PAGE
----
Federal Reserve Bank of Dallas -Consumer Credit Trends for Texas.

ENPNewswire-October 9, 2019--Federal Reserve Bank of Dallas -Consumer Credit Trends for Texas

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Release date- 08102019 - The extents to which individuals are accessing credit and making timely payments on debt are important measures of financial inclusion and economic health in the United States, as well as in states and local communities.

This paper uses a nationally representative loan-level dataset from Equifax to study consumer use and timely payment of four major loan types in Texas: mortgage, credit card, auto and student. It also looks at trends in balances, delinquent payments and credit scores over the past 15 years. Analysis finds that although there has been a decline in overall serious delinquencies since the Great Recession, recent years have seen increases in significantly late payments for car and student loans in the state. The portion of Texas' student debt that is currently at least 90 days past due is about 13.3 percent, while the total balance carried by Texas borrowers has almost tripled since 2006, adjusting for inflation. Car loans experienced increases in serious delinquency rates over the past four years, particularly in El Paso County, where the rate has nearly doubled since 2014. This report also notes that much of the improvement in the mortgage and credit card markets may come from restricted loan access for those with less-than-prime credit. Although the number of people in the Texas mortgage market overall increased, the numbers of those with near-prime or subprime credit decreased by more than 445,000 people. Further research is needed to understand how well the credit markets are striking a balance between keeping serious delinquencies low and ensuring that all consumers have an equal opportunity for inclusion in the credit economy.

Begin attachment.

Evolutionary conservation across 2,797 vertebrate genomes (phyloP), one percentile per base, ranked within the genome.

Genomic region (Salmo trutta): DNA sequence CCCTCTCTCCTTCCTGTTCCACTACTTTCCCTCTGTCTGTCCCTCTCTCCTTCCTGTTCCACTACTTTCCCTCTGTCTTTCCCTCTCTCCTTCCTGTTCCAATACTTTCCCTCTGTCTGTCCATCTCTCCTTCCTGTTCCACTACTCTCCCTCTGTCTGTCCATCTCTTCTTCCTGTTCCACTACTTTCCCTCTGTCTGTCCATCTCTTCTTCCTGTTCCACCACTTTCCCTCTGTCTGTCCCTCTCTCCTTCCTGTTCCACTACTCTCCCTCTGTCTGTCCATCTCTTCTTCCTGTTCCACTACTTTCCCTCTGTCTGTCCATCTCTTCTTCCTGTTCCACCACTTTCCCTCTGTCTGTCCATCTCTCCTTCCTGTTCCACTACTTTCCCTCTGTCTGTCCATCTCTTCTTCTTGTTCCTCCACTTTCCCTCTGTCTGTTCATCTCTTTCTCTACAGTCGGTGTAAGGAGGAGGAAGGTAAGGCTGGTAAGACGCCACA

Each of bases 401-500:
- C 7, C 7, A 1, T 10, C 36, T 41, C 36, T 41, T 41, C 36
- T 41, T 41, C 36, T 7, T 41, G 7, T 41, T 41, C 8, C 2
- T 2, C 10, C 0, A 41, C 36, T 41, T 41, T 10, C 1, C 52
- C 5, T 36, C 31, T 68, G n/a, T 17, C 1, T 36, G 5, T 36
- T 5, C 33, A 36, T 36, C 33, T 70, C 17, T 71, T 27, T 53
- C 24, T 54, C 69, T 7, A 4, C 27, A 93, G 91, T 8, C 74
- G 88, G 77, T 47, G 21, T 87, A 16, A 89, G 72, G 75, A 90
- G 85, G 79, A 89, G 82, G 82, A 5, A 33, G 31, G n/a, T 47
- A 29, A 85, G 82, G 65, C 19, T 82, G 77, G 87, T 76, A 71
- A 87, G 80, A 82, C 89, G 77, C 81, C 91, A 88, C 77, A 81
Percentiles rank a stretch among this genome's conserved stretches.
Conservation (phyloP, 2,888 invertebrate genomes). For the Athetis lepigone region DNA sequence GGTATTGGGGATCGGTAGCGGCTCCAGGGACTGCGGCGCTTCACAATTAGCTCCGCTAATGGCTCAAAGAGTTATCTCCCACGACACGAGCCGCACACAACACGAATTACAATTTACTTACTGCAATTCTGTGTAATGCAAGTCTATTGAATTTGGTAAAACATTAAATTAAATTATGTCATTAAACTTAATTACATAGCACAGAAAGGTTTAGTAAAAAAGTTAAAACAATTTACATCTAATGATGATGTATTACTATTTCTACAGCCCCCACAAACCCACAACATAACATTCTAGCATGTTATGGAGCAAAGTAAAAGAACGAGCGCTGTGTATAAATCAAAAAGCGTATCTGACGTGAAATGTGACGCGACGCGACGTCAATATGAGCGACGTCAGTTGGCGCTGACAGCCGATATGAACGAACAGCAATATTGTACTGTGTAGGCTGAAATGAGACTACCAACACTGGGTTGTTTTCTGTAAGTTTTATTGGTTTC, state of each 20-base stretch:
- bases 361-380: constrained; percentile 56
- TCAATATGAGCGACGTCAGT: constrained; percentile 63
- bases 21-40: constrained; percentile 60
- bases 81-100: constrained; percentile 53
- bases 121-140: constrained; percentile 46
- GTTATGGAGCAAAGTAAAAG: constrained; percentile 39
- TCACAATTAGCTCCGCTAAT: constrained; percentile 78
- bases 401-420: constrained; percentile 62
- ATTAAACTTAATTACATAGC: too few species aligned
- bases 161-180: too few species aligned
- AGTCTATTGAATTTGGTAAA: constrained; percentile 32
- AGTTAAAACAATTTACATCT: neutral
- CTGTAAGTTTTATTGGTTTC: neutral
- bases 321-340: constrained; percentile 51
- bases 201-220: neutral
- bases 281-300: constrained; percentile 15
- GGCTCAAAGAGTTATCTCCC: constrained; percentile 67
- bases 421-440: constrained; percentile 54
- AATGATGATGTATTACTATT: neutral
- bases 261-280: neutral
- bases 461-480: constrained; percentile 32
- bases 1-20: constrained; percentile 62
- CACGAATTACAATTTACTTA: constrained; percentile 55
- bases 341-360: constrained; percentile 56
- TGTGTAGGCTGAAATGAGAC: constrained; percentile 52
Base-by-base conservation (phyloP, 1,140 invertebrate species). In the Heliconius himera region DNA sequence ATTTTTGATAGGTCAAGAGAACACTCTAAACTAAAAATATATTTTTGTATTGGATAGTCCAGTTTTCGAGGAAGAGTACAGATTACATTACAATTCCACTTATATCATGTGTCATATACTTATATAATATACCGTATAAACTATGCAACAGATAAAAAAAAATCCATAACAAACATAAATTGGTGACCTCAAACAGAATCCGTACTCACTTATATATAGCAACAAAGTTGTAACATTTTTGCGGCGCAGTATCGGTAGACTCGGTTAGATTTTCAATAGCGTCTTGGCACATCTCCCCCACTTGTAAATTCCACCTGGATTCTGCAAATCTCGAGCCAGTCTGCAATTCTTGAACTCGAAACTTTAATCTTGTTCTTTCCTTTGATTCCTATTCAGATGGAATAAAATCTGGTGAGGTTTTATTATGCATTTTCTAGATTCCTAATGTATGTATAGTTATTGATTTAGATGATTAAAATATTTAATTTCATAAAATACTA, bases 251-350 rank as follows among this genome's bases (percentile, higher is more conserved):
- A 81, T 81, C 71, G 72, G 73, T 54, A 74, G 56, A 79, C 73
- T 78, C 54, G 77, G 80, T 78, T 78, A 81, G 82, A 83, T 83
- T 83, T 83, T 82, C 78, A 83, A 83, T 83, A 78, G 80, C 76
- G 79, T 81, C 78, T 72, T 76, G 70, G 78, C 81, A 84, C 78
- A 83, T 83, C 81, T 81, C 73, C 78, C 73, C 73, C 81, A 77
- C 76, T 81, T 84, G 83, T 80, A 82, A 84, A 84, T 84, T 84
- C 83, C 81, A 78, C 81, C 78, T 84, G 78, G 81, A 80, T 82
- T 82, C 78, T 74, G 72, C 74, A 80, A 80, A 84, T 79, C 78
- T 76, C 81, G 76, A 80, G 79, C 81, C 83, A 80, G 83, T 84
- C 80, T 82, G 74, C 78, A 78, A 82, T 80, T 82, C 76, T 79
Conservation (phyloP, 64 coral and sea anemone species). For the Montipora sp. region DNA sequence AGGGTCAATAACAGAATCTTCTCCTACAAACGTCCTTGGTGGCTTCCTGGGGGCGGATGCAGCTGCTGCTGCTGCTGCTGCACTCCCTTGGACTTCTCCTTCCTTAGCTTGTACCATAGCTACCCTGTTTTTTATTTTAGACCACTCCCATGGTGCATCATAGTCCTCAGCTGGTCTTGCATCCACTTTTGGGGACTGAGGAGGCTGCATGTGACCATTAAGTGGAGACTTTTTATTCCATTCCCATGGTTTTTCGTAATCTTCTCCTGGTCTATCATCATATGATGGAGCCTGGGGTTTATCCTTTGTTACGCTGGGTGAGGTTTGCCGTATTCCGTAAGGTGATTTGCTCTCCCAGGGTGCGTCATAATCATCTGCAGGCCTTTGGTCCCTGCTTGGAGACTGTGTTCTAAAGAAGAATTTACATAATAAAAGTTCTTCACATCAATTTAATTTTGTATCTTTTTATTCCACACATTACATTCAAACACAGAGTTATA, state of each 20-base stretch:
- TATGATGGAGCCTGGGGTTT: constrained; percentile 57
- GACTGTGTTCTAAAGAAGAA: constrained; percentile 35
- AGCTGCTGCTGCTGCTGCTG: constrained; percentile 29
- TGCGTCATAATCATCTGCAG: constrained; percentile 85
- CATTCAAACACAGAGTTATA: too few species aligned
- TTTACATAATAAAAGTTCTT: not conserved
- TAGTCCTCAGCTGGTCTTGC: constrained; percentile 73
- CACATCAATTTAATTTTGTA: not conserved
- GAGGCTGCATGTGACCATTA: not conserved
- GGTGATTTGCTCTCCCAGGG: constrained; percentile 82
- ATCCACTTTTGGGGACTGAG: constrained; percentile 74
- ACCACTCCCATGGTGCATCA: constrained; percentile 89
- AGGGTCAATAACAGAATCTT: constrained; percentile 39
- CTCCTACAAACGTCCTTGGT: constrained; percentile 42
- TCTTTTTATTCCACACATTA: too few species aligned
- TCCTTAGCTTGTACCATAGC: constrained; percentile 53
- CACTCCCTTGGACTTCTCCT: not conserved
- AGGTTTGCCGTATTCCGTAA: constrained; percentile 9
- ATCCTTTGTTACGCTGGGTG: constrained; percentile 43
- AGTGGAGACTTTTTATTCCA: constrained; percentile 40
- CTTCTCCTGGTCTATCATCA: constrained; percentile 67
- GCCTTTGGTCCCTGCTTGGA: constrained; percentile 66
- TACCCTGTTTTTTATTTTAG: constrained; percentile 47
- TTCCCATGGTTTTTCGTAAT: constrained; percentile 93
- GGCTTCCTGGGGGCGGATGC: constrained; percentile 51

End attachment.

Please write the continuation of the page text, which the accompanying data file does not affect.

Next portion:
Credit access and loan delinquencies are important indicators of financial health in the United States-both for an individual's economic prosperity and for the nation as a whole. On an individual level, loans increase access to large-scale purchases such as cars, houses and higher education. They also help people meet everyday expenses or serve as a necessary buffer for unexpected costs or emergencies. An inability to access mainstream, affordable credit can lock people out of asset-building opportunities or increase their likelihood of using high-cost alternative lenders.

In the aggregate, measuring credit availability can be used as a proxy for economic inclusion-the ability of...

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